Faithlife Sermons

The Importance of Communication

Sermon  •  Submitted
0 ratings
· 1,131 views
Notes
Transcript
Sermon Tone Analysis
A
D
F
J
S
Emotion
A
C
T
Language
O
C
E
A
E
Social
View more →

“Can You Hear Me Now?”

The Importance of Communication

(Telephone Ring.  Answer phone, “Hello…  Can you hear me now?)

No doubt most of us have seen the Verizon commercial with this guy walking around from place to place, talking into his cell phone and asking, “Can you hear me now?”

If you have a cell phone, you have experienced the difficulty that one can experience with off and on reception.  It’s tough to have a conversation or effectively communicate, when reception fades in and out and you have to constantly check to see if the other person is hearing you, by asking that inane (silly) question, “Can you hear me now?”  Yet, we have to check and see if we are communicating with the person on the other phone.

       I was leaning towards doing a series on repentance, but I believe the Spirit began to speak to me about communication and conflict resolution.  What good will a deep understanding of repentance do for us, if we can’t hear one another?  This does not mean that we don’t need some understanding of repentance, which I recently preached about on Sunday mornings and will return to, when I feel led by the Spirit.  What it does mean is that at this point in my life and in the history of our church, I’m not going to wait on us to get repentant.  We’re going to look repentant, whether we are or not.  We’re going to communicate with one another and resolve conflict with one another in a Spirit-controlled manner.  So, I am going to teach us how to do effective, loving, Spirit-controlled communication and conflict resolution.  If relationships are everything, then communication is the lifeblood of our relationships!  “Can you hear me now?”

       Emperor Frederick, ruler of the Holy Roman Empire, wanted to find out man’s original language.  He reasoned that if infants never heard one word, they would speak in the language that was natural to them.  So he arranged to have some newborn babies cared for by nurses who were instructed to maintain total silence in their presence.  This was extremely difficult, but they obeyed.  Within several months all the babies were dead.

       The illustration points out the obvious:  “Communication is critically important!”  God created people in His own image to be social beings with a need for communication.  God created us so that He might fellowship and communicate with us.  That makes sense, since Our God is a Community within Himself who is in constant communication with the members of that Community.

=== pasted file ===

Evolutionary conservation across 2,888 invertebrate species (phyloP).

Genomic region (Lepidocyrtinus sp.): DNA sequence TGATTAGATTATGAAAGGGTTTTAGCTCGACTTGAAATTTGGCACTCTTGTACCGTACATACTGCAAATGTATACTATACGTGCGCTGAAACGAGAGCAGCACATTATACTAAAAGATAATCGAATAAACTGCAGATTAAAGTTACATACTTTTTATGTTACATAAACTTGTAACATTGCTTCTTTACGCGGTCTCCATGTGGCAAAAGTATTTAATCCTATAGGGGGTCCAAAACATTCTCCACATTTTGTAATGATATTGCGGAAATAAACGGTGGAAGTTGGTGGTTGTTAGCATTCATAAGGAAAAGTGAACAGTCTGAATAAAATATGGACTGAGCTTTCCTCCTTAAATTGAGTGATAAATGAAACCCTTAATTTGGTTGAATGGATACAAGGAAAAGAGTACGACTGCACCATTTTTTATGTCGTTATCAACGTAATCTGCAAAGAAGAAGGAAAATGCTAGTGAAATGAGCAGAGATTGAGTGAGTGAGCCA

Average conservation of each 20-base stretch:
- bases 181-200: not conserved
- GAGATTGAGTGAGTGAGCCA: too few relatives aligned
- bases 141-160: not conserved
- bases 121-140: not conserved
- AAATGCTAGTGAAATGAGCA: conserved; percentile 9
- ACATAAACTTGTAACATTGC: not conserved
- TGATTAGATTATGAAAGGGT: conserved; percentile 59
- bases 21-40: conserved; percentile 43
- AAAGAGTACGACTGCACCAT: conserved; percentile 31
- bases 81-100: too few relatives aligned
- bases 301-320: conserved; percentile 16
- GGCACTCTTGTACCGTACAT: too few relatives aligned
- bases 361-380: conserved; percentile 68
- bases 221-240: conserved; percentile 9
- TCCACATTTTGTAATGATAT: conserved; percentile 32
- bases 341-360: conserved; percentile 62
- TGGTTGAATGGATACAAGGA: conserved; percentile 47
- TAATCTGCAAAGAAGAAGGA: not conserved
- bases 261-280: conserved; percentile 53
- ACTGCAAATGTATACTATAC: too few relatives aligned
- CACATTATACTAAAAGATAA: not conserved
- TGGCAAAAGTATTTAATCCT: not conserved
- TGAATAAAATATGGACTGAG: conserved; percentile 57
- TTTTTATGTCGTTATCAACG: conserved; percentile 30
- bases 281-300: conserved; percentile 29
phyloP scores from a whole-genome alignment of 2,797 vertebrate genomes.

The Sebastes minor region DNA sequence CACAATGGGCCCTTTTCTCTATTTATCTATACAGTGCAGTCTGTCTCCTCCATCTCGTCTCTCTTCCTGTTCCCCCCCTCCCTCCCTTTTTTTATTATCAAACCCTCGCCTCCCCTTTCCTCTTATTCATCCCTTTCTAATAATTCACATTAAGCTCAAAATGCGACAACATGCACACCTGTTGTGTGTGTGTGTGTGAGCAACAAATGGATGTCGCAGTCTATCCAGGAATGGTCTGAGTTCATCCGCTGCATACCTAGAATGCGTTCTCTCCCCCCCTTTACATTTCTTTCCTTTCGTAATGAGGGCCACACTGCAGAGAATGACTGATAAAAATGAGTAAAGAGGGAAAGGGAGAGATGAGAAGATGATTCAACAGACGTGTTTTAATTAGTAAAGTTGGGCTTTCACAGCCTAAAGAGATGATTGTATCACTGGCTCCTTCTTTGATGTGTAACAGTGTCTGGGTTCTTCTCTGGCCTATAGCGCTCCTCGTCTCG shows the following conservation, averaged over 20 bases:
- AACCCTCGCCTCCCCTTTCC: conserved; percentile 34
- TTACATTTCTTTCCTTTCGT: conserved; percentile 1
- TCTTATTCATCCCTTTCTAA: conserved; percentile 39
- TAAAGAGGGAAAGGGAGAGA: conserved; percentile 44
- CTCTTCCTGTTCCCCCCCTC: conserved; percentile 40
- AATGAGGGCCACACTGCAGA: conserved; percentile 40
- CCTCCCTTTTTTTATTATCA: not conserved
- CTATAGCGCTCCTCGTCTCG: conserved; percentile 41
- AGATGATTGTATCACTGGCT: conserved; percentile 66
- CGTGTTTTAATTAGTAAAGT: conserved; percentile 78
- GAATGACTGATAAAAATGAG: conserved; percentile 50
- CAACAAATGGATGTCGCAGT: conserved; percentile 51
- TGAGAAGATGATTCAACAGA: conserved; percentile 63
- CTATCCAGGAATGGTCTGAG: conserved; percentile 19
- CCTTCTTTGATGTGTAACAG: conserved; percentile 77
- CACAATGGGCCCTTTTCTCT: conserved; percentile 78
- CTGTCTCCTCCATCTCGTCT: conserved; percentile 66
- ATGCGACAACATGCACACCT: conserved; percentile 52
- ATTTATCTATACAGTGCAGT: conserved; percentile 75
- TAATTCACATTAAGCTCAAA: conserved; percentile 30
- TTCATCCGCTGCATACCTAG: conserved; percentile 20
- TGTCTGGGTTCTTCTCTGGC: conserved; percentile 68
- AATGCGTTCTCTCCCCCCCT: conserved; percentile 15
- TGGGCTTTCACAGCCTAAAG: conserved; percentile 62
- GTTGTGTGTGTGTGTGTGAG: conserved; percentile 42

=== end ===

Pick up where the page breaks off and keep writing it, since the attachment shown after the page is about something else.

“Medical doctors report that a large number of patients come to see them NOT because of physical problems, but because they desire to have someone listen and care about them.  The ultimate reason we want to communicate is so that we be understood and accepted for who we are!  Many people experience the pain of not feeling understood by friends, family and co-workers.”[1]

Communication is one of the most important facets of any kind of relationship and, in my opinion, we can never get enough information or practice in this area.  Communication consists basically of talking and listening, but listening is far more important and difficult that talking.

       If I were to ask you right now to share with this group the most important thing that you do to transmit to another person that you love him/her, I think that I would get as many answers as there are people here.  But I think that one of the most important gifts of love that one human being can give to another human being is the gift of being heard or listening.

       In his book, Caring Enough To Hear And Be Heard, David Augsburger makes this powerful statement:

“Being heard is so close to being loved that for the average person they are almost indistinguishable.  To say something you value deeply to another and to have him or her value it equally by listening to it carefully and appreciatively is the most universal way of exchanging social interest or demonstrating affection.”

James 1:19-20 (NASB), “19 This you know, my beloved brethren.  But everyone must be quick to hear, slow to speak and slow to anger; 20 for the anger of man does not achieve the righteousness of God.”

       In his book, Life Together, Dietrich Bonhoffer makes this statement,

“He who can no longer listen to his brother will soon be no longer listening to God either, he will be doing nothing but prattle in the presence of God too.  Christians have forgotten that the ministry of listening has been committed to them by Him who is Himself the great Listener and whose work they should share.”